post #91 of 199
5/11/08 at 11:53pm
In the current world it is impossible to have a meaningful technique discussion about this topic without a matching equipment discussion.
|In the current world it is impossible to have a meaningful technique discussion about this topic without a matching equipment discussion. -Spindrift|
|There is a huge difference in efficiency and balance, but for exactly for the opposite reasons that you suggest. The guys in the first video are young and very athletic, which is always a good thing. But these guys are making up for a lack of technique with a lot of gross upper body movements, swinging their arms and rotating their shoulders into the turns to compensate for a loss of balance, relying on their athleticism and a lot of wasted movement to get them by. I'm not saying these guys aren't great skiers, they obviously are, but they could benefit greatly from some of the technique that HH demonstrates in the clip. -Mac|
|Also note the clear options in turn type and radius - big turns, little turns, arced turns, smeared turns, efficiently porpoised turns (not=porpoising due to extension/retraction), etc.. Even if I'll never get there, this is much more what I aspire to in terms of technique. -Spindrift|
I think it's actually in Push, there is a sequence with Darren Rahlves ripping an Alaskan line. It puts thing in perspective.
"let the body deal with it" -
IMHO, the video of HH was the most helpful from a learning perspective. I see smooth skiing with little extraneous movement. To my admittedly unpracticed eye, it doesn't look complicated. It looks simple. However, it's probably the kind of simplicity that is difficult to achieve!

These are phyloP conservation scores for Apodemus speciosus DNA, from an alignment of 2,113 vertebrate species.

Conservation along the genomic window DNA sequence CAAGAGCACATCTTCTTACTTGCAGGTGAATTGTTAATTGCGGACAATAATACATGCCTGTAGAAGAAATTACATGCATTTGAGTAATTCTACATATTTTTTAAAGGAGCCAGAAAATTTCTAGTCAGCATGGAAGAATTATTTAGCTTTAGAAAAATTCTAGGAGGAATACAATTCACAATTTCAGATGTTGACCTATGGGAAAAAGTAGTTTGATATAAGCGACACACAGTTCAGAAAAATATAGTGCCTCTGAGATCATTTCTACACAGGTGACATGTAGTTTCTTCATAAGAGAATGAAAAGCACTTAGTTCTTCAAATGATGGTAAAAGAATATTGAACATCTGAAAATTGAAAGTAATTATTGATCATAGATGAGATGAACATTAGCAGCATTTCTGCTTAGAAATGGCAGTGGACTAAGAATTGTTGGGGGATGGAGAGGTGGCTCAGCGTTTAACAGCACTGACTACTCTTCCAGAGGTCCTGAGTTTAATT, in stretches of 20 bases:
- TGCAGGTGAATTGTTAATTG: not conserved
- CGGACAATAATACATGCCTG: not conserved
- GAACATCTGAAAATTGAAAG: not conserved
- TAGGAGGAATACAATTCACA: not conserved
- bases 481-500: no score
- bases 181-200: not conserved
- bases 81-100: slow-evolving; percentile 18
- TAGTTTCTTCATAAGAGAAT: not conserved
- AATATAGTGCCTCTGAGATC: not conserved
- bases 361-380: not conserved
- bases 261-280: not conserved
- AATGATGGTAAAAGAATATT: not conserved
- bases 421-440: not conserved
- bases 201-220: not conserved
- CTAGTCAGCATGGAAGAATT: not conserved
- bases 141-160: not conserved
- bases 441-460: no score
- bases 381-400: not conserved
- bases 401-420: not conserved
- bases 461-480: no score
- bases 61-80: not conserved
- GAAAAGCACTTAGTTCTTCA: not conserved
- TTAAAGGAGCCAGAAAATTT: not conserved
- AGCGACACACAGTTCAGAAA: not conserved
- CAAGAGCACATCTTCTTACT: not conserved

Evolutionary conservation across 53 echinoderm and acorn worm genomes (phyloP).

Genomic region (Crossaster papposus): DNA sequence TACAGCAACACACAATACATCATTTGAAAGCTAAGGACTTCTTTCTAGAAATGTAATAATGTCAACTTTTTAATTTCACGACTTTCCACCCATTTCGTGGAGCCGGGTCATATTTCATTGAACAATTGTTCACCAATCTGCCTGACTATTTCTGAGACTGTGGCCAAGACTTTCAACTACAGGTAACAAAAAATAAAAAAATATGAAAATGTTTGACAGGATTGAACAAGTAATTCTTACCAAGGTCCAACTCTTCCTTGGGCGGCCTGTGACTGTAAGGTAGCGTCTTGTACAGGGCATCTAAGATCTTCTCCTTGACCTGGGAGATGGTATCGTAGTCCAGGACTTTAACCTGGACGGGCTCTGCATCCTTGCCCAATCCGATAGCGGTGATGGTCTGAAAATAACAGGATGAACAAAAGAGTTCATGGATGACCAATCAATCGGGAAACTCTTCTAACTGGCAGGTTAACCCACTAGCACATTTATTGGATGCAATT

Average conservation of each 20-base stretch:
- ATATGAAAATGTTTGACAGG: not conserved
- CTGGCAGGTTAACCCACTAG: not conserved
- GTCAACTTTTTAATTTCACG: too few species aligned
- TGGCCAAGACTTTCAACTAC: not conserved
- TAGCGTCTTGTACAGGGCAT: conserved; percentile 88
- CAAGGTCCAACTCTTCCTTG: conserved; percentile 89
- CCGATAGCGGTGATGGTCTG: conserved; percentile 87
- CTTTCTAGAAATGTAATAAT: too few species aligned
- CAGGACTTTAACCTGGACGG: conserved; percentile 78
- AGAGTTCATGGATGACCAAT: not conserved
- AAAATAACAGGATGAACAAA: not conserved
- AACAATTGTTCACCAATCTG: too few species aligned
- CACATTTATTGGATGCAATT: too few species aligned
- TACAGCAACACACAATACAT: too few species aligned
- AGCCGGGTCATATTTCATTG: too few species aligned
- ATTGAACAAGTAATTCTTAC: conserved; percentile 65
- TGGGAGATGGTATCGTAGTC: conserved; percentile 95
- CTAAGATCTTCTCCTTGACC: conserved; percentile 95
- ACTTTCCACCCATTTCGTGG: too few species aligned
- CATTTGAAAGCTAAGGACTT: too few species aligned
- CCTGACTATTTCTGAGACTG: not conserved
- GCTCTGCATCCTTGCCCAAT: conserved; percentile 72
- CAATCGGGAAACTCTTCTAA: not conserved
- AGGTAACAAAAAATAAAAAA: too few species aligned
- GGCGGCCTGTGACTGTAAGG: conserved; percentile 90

A number of commenters have mentioned "letting go":
Atomicman It occurs to me that some of the best skiing I've done is when I'm thinking about...something else. I'm thinking I'm hungry, when should we have lunch, where are the people I'm skiing with, and oh! Did I just ski that nasty cruddy bumpy little patch? Possibly I should listen to music or sing or do math problems in my head to otherwise engage the more recently-evolved (i.e., neurotic) parts of my brain.
On equipment. When I'm seriously overterrained (steeps and/or snow quality), the sequence I go through as I move down the hill is: traverse, side-slip, tail-push and edge set/stop, linked tail-pushed turns, steered turns, carved turns. If I attempt that hill a second time, I can start letting my turns get more rounded sooner. But if I cannot find a way to smear or pivot those initial, tentative turns, then the fear sets in and the brain shuts off and I panic. Fat skis allow me to ski defensively first, develop some confidence in challenging terrain, then open up and ski with better technique.
So while it may or may not be the case that fat skis or reverse-reverse skis allow professional skiers to execute more sophisticated turn shapes in powder, from my point of view it's irrelevant. I do aspire to the sort of smooth, controlled skiing in the HH video. But I'm fairly certain, given my own particular set of limitations, that I'll get there more quickly with equipment designed to forgive my weaknesses rather than punish my mistakes.
|Fat skis allow me to ski defensively first, develop some confidence in challenging terrain, then open up and ski with better technique. -Acrophobia|